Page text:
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Inside China: J-31 stealth jet takes to the skies
The 10-minute maiden test flight of China’s newest stealth fighter jet, the J-31, sparked intense debate among the world’s weapons and intelligence communities. That’s because little is known about the aircraft, which China boasts is the only other fifth-generation stealth light combat aircraft in the world after the U.S. Air Force F-35.
On Oct. 31, the Shenyang J-31, also known as the Falcon Eagle, took off after some high-speed runway taxiing. It was accompanied by two of China’s J-11 fighter jets.
Video clips released by Chinese authorities indicate that the J-31 is a twin-engine, midsized fighter jet with a stealth design similar to that of the F-35. It, too, has forward-swept engine-intake cowls and is significantly smaller than China’s first stealth combat aircraft, the much-touted Chengdu J-20.
The released videos also show dense smoke trailing from the aircraft, a sign of incomplete burning of fuel.
International attention has focused on two major issues surrounding the J-31. First, China appears to have encountered major technical problems in developing its own jet engines for combat aircraft. Many analysts think the J-31 is powered by a Russian-designed engine known as the Klimov RD-93.
A second issue is the mission of the J-31, with China facing international embarrassment over its inability to deploy carrier-based planes aboard its much-glorified aircraft carrier, the Liaoning, which was commissioned in late September.
Design features of the J-31 suggest that the aircraft is being considered for use on the Liaoning. It is significantly lighter than the J-20. It also has a twin-engine power plant, twin forward wheels and rear wheels that are in “the kneeling position,” as analysts describe the feature used on most carrier-based aircraft.
The timing of the J-31’s unveiling has a political dimension, many analysts say, because the aircraft was flown for the first time days before the major 18th Chinese Communist Party Congress, which opens Thursday.
Report: End one-child policy
In a daring challenge to the Chinese Communist Party’s more than 40-year-old “one child per family” policy, a semiofficial think tank in Beijing recently urged the government to cease the unpopular forced birth-control policy by 2015.
Instead, the report urges the government to permit every family to have two children and to eliminate all birth limits by 2020.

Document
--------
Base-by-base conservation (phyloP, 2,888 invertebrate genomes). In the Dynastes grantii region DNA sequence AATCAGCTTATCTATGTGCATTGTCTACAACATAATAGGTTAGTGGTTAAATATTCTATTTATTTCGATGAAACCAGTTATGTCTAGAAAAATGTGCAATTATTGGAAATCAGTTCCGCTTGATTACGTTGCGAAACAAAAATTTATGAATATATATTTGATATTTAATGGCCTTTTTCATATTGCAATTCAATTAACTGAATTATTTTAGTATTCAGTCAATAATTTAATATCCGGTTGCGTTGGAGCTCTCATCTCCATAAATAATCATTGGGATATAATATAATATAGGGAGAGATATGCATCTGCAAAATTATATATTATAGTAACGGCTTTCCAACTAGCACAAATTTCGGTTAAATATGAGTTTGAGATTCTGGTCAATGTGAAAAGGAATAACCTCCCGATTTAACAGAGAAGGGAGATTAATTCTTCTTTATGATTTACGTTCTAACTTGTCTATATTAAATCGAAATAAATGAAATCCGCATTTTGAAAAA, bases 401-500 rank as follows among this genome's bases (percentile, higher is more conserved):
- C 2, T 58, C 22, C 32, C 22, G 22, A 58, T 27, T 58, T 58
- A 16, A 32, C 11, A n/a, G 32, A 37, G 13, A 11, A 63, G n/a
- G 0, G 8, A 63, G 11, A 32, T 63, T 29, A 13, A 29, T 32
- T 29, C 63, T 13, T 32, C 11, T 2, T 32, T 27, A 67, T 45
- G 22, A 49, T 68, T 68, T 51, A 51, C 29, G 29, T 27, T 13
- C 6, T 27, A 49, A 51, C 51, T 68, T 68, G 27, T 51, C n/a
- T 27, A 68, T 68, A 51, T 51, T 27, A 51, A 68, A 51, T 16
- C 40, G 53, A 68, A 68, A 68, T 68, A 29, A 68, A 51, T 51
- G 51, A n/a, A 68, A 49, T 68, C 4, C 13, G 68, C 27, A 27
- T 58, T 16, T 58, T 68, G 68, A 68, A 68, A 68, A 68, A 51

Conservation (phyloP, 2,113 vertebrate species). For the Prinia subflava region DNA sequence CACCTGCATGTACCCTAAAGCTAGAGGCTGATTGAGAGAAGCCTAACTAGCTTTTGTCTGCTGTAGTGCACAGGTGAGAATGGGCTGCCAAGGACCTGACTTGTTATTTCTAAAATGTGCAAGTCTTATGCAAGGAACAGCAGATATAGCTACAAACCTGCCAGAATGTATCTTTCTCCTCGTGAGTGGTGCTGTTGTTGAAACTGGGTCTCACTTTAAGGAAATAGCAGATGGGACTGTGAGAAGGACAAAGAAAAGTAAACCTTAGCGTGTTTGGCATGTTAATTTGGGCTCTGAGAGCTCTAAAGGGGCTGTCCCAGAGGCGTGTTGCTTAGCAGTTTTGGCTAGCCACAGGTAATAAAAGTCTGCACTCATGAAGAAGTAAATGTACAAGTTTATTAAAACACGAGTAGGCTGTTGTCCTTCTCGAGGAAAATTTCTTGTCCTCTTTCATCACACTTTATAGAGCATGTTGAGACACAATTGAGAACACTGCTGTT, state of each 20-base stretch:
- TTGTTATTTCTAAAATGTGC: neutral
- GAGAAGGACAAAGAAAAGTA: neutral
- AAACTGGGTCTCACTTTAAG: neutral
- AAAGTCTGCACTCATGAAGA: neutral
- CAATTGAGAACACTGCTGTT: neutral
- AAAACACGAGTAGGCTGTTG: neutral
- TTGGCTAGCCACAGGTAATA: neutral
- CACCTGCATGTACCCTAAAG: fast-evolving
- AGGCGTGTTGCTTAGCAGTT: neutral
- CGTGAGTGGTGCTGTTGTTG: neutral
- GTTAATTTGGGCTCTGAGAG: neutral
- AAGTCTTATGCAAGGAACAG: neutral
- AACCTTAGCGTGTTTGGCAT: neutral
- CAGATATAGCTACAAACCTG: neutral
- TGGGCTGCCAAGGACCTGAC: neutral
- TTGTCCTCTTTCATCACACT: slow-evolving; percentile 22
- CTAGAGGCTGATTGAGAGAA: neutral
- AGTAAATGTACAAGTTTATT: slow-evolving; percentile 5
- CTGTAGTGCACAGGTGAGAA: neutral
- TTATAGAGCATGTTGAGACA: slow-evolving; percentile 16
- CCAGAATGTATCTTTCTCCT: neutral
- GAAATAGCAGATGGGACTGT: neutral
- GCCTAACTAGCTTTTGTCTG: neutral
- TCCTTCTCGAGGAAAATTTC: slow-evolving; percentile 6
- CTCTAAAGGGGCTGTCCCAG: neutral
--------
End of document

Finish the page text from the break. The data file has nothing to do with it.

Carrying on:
The report was produced by the China Development Research Foundation, which is affiliated with the State Council, China’s functional government body.
The final report has not been released to the public, but advanced copies were supplied to Chinese media. The state-run Xinhua News Agency and other official media outlets gave the report prominent space in their news accounts.
The one-child policy has caused tremendous negative — and some say unintended — consequences for the party’s blind pursuit to control the population growth.
Mainly because of the policy, countless forced abortions have been performed at a great emotional and moral cost to millions of Chinese families. All-powerful family planning officials in China are among the most hated in the society.
With a population that is increasingly aging, China’s elderly care system faces unprecedented crises as young married couples from one-child families must take care of four older parents, adding a tremendous burden to the most productive demographic portion of the nation.
Sex discrimination has skyrocketed in China in the past several decades in large part because of the population control policy. Many families prefer sons to daughters.
Prenatal ultrasound sex identification, gender-selected abortion, massive abandonment of infant daughters, and the disproportionate number of girls in orphanages and adoption agencies have been alarming.
Virtually all children adopted overseas from Chinese parents are girls. China also possesses the dubious honor of having the world’s highest imbalance of male-to-female sex ratio at birth with 117 boys to 100 girls.
In the military, close to 90 percent of Chinese troops in all service branches come from one-child families, which is producing a tremendous negative impact on recruiting, training, morale and benefits.
The one-child policy is among the leading reasons why China suffers from a hemorrhaging brain drain. Many among the educated and the financially well-off in China are trying their best to leave the country so they can have the freedom to have more than one child.
The brutal enforcement of the policy during four decades of unrelenting and harsh party demands also has severely damaged China’s international stance. It is another major category of rights abuses in China’s abysmally poor human rights record.
The report, though not fully available to the Chinese public, gathered strong support and cheers among China’s estimated 500 million Internet users.
Senior Chinese leaders have made no official comment.
• Miles Yu’s column appears Thursdays. He can be reached at email@example.com.
© Copyright 2013 The Washington Times, LLC. Click here for reprint permission.
About the Author
Miles Yu’s column appears Thursdays. He can be reached at firstname.lastname@example.org.
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